“’My life used to be full of everything,’ I said. ‘Now if you aren’t with me I haven’t a thing in the world.’”
“’You’ll get other things.’
‘No. We never get anything. We are born with all we have and we never learn. We never get anything new. We all start complete..’”
“’I couldn’t be any happier,’ I said. A fat gray cat with a tail that lifted like a plume crossed the floor to our table and curved against my leg to purr each time she rubbed. I reached down and stroked her. Catherine smiled at me very happily. ‘Here comes the coffee,’ she said.
“’Hell,’ I said, ‘I love you enough now. What do you want to do? Ruin me?’
‘Yes. I want to ruin you.’
‘Good,’ I said, ‘that’s what I want too.’”
“That’s what you did. You died. You did not know what it was about. You never had time to learn. They threw you in and told you the rules and the first time they caught you off base they killed you. Or they killed you gratuitously like Aymo. Or gave you syphilis like Rinaldi. But they killed you in the end. You could count on that. Stay around and they would kill you.
Once in camp I put a log on top of the fire and it was full of ants. As it commenced to burn, the ants swarmed out and went first toward the centre where the fire was; then turned back and ran toward the end. When there were enough on the end they fell off into the fire. Some got out, their bodies burnt and flattened, and went off not knowing where they were going. But most of them went toward the fire and then back toward the end and swarmed on the cool end and finally fell off into the fire. I remember thinking at the time that it was the end of the world and a splendid chance to be a messiah and lift the log off the fire and throw it out where the ants could get off onto the ground. But I did not do anything but throw a tin cup of water on the log, so that I would have the cup empty to put whiskey in before I added water to it. I think the cup of water on the burning log only steamed the ants.”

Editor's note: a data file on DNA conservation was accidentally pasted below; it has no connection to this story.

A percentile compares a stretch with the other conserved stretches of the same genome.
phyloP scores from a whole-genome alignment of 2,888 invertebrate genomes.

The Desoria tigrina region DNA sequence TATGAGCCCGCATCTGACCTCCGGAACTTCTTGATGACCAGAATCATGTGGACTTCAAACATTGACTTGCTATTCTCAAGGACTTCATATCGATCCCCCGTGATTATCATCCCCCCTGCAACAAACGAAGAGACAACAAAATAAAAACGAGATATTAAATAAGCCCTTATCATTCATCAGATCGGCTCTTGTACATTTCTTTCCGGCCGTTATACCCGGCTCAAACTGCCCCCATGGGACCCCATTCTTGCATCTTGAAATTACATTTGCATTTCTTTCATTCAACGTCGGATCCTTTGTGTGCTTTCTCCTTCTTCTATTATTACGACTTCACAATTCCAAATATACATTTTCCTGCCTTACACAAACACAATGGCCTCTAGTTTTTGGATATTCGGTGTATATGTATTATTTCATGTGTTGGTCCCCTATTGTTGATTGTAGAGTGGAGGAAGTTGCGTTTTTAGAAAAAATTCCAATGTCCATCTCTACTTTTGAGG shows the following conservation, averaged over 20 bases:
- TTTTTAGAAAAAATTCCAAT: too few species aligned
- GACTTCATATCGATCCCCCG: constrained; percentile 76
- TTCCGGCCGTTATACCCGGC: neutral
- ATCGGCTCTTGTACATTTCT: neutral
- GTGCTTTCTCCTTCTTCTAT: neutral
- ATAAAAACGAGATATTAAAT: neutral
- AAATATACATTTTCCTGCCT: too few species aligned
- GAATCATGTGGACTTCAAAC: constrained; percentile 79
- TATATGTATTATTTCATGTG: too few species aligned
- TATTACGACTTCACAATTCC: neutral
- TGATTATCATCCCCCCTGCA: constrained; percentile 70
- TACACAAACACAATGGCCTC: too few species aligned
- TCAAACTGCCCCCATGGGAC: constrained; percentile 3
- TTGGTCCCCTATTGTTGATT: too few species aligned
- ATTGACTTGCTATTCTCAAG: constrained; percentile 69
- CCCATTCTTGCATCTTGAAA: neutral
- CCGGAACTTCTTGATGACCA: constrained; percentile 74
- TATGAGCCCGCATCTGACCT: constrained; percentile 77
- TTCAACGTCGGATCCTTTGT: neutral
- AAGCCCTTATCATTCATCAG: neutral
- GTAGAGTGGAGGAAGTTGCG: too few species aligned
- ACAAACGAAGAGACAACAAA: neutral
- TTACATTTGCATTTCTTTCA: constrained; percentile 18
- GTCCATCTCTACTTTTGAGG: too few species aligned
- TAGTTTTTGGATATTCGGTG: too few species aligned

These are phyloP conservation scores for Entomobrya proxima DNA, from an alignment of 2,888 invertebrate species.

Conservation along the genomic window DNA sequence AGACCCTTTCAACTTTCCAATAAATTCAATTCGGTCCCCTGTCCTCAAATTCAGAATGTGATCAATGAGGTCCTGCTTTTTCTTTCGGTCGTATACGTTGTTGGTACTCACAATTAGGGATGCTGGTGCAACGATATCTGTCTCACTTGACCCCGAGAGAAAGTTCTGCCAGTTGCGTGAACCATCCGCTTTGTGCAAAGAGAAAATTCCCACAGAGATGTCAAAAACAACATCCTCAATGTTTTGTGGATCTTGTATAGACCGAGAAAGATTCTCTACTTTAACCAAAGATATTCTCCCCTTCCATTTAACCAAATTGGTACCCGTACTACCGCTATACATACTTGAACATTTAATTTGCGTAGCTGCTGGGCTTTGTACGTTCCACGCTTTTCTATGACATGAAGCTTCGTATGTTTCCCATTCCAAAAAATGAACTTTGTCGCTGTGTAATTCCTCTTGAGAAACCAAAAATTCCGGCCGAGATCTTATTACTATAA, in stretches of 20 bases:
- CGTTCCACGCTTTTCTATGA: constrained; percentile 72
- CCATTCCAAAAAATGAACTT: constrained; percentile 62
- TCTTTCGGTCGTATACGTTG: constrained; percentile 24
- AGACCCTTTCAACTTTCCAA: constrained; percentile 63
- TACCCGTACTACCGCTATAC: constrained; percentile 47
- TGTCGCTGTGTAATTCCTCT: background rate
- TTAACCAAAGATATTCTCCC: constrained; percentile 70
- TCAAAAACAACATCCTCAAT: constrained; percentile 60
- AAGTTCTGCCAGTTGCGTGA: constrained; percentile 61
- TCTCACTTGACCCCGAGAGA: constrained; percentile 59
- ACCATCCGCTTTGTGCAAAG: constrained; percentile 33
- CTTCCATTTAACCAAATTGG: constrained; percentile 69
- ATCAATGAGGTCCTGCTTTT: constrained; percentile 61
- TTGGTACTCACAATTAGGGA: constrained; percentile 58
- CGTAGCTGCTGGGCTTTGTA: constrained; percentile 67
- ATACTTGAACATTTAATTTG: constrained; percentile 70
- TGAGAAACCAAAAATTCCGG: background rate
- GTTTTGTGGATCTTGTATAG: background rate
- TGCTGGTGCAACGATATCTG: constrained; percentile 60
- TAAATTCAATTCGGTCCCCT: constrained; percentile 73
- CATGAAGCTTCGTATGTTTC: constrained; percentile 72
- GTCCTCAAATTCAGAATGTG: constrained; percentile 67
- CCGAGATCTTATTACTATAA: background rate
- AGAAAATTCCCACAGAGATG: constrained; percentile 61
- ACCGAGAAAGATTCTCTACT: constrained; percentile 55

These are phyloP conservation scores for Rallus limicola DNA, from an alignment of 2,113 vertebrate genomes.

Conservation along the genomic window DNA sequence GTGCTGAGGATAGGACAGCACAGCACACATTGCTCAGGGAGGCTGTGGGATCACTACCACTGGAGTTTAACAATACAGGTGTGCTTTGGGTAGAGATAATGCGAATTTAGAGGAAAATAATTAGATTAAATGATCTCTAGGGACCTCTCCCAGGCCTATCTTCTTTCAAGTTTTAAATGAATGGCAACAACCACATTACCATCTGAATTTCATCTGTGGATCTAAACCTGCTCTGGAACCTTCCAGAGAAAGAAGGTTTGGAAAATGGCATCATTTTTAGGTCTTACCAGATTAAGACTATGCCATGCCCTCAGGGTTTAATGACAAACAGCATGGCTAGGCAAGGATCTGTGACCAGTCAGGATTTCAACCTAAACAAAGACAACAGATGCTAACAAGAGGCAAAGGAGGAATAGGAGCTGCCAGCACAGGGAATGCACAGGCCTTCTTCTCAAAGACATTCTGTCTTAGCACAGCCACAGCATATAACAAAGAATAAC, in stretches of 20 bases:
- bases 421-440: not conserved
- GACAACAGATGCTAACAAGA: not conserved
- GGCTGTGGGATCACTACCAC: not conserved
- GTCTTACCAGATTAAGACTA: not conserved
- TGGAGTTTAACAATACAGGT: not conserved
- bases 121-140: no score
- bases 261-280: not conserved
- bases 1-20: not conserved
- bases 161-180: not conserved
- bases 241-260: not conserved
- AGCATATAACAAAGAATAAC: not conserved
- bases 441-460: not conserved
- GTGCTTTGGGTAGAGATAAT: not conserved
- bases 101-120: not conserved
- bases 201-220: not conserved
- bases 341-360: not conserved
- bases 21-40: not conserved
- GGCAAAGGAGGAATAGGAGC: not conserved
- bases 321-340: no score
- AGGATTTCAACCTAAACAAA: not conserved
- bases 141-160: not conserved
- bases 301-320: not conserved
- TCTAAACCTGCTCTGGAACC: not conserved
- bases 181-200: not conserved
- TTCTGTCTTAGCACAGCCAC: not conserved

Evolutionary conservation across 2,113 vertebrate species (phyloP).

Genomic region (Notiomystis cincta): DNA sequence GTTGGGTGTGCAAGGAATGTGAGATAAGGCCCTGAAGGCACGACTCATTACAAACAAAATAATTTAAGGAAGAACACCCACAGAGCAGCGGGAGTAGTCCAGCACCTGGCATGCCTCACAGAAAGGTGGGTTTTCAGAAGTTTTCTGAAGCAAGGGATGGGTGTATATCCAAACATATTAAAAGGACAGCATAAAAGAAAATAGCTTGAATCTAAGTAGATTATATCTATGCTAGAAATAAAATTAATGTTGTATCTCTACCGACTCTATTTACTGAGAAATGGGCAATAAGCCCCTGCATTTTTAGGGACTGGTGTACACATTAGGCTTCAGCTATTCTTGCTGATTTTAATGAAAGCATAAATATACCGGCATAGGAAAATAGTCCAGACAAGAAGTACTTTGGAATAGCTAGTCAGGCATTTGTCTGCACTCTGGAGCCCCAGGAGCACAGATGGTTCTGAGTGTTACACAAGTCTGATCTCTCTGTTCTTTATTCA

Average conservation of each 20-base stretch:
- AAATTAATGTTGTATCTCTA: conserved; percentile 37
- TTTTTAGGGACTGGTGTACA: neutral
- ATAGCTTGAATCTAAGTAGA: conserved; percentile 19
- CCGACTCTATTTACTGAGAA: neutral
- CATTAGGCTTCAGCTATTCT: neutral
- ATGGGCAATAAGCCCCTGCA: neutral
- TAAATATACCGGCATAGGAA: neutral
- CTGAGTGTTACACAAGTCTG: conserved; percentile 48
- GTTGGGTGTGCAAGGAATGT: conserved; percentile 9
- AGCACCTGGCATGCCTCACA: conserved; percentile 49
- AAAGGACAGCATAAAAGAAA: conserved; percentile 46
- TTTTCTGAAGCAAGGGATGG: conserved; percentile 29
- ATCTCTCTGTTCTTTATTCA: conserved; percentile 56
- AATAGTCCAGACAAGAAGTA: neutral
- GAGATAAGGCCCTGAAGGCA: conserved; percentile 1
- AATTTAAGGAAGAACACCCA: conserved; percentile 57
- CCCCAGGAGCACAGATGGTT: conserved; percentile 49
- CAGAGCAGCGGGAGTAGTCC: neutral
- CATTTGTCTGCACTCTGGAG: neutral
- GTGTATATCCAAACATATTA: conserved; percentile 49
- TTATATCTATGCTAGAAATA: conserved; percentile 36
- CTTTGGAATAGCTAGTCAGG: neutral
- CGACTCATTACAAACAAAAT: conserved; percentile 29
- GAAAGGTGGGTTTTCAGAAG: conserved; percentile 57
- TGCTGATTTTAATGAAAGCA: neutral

in spain we lived in an apartment and from the window we could see the ocean and sometimes the clouds would gather and the wind would blow off the ocean and the rain would fall.
when the rain fell over the ocean it looked like a gauze was being spread over the horizon and it would move and then it would be on us falling hard against the apartment window’s glass.
there were metal shutters we could close and when the rain fell against them it made a sound that was louder than it seemed it should be and we would imagine the rain falling but we could not see it.